Multiposition rotary switches are an essential part of the control system in many aircraft cockpits.
This type of switches is used mainly when you need to control one parameter that has more than two states, for example select one mode for radio equipment (e.g. transponder mode switch), set map range, select navigation source. Also such control actuators as flaps lever may be considered a multiposition switch.
A rotary switch consists of a disc contactor (connected to pole terminal) operated by rotation of the spindle, and several contacts (connected to throw terminals) arranged in a circle along the contactor path. While you rotare an actuator (knob, handle), the "pole" disc connects to the "throw" contacts one by one.
Every rotary switch has a detent mechanism that allows it to "jump" from one position to another momentarily. As any other switches, rotary switch has at least one "Pole" terminal and several "Throw" terminals. Also, it can have several poles, each one commutating its own group of throw contacts.
To make a rotary switch for your panel you need to buy a switch that has suitable size and positions number and find or make the knob yourself (using 3D-printing, for example). Then connect each position output terminal of this switch to digital inputs of the controller board.
While you can connect a multi-position switch to multiple Arduino pins directly, it doesn't make sense in the RealSimControl system, you should use the multiplexer inputs. The output terminals of each multi-position switch must be connected to adjacent inputs in ascending order.
Physically, a multi-position switch can be just a group of push-buttons for some equipment when each button switches this device into specific mode.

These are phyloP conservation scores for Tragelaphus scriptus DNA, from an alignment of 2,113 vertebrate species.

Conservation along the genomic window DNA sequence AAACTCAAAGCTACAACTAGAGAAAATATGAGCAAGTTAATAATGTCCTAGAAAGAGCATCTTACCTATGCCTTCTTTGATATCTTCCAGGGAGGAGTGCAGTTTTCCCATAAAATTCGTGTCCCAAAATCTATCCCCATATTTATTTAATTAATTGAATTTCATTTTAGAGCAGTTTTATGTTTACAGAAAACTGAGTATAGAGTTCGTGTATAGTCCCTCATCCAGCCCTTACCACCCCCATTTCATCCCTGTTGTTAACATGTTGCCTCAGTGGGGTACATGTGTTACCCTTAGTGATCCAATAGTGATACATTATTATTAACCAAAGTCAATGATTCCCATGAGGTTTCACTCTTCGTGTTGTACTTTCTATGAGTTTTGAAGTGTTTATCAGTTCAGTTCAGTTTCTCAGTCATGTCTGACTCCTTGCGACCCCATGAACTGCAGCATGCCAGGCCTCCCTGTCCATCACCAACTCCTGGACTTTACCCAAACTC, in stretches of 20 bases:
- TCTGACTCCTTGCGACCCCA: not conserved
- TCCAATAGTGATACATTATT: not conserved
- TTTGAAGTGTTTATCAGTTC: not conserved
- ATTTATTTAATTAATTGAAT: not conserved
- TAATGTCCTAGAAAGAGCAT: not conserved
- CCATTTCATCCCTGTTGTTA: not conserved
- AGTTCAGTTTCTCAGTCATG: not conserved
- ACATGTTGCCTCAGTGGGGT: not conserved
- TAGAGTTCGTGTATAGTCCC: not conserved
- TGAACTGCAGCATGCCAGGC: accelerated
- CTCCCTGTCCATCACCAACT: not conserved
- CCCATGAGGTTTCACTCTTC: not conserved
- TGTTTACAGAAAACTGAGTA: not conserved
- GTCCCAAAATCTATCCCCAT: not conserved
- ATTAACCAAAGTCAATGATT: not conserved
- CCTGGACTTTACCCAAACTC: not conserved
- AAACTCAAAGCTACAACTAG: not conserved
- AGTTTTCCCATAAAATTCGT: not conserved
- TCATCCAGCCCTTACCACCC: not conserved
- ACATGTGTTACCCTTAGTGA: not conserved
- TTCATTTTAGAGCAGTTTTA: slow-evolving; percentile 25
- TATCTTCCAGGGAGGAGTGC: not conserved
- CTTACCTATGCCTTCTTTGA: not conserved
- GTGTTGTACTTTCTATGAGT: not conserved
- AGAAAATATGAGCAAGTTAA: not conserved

A multi-position switch can consist of a group of push-buttons, so you can make any mechanical actuator that has either linear or rotary movement. As example here is diagram for a 9-position flaps lever.
When the handle is pulled up no buttons are pressed, and when the lever is moved to the next position and released, the spring returns it down and the button in this position is actuated and stays pressed until the lever is moved again.
Besides, you may just have a group of momentary push-buttons on your aircraft panel, without any type of actuator, that will work the same way as multi-position switch. When you click one button, the parameter will take the value that is configured for its "position":
A HEX-code or "binary coded" rotary switch is similar to the regular rotary switch, but has the binary encoded outputs to save on pin requirements. Only 3 pins are required for 3-8 position switch, compared to 8
To make a switch with 3-8 positions you can buy one of the these cheap 8-position micro switches ($0.8 for a piece) with a long shaft, and it doesn't matter that it has 8 positions - you can only use a few of the first positions you need. See Sample Link on AliExpress and the Tech spec fie.
The switch has 4 pins labeled 1,2,4,8. You have to connect the first 3 (1,2,4) in this order to the digital inputs, that's all. (the central common "C" is center pole, connect it to GND):